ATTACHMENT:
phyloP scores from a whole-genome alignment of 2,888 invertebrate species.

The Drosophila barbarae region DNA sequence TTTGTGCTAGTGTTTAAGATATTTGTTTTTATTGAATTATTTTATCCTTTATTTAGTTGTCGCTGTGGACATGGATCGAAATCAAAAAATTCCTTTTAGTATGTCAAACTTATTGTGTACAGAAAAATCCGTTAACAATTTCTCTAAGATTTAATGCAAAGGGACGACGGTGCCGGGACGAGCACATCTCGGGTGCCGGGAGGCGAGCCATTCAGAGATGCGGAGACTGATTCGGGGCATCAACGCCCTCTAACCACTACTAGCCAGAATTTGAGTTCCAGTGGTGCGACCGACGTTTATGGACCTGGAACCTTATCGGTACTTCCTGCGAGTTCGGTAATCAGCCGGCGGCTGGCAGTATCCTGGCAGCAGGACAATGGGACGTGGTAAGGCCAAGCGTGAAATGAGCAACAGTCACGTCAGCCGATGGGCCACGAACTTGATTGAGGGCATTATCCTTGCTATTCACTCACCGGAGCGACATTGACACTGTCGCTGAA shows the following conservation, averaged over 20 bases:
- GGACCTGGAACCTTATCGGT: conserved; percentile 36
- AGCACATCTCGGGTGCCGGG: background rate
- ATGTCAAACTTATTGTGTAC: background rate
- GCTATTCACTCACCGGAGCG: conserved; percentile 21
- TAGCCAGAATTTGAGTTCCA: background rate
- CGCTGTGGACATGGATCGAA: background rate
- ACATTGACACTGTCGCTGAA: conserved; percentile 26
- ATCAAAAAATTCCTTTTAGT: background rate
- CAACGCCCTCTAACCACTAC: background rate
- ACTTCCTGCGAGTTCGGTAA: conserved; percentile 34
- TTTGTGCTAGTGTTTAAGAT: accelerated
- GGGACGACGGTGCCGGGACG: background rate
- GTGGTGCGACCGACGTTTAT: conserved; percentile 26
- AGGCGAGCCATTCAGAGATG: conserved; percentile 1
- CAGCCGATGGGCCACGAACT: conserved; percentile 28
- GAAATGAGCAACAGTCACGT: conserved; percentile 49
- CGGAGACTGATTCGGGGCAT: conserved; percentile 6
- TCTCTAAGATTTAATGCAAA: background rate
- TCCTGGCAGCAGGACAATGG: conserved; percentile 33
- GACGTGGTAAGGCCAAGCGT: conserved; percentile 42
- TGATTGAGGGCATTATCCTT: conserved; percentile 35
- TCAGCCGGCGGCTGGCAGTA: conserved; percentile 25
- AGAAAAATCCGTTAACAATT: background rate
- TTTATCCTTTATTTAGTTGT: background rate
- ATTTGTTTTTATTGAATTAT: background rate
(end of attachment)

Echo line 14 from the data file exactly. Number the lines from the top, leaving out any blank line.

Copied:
- GGGACGACGGTGCCGGGACG: background rate